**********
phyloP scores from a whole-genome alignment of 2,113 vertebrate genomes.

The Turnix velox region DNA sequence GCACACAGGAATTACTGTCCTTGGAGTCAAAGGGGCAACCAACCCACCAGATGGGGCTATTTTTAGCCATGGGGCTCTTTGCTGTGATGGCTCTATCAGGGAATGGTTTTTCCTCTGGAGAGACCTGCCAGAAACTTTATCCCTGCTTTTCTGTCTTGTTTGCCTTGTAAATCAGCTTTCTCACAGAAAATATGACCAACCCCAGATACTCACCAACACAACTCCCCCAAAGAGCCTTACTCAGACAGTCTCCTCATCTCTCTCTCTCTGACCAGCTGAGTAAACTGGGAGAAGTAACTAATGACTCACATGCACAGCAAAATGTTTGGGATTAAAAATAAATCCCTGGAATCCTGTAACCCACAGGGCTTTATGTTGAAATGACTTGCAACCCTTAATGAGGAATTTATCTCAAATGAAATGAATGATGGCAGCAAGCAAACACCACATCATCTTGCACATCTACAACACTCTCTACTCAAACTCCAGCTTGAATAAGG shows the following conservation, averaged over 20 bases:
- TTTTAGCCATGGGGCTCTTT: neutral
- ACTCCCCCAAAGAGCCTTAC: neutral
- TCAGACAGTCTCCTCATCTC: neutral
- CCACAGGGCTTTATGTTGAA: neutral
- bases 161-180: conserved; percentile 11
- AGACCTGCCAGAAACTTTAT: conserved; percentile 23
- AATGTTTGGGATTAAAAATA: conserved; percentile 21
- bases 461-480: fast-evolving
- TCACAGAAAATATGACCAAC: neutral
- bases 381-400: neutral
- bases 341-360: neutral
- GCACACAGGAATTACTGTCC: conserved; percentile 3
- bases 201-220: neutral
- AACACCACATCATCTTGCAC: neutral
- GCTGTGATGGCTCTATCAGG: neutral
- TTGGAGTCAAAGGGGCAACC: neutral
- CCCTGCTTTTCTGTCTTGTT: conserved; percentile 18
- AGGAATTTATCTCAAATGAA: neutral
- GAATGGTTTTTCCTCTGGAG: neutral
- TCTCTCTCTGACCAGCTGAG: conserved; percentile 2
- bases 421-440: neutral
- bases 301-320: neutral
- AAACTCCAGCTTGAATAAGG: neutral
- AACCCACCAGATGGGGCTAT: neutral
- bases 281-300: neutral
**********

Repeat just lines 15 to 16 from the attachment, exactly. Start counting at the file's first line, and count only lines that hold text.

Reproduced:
- bases 201-220: neutral
- AACACCACATCATCTTGCAC: neutral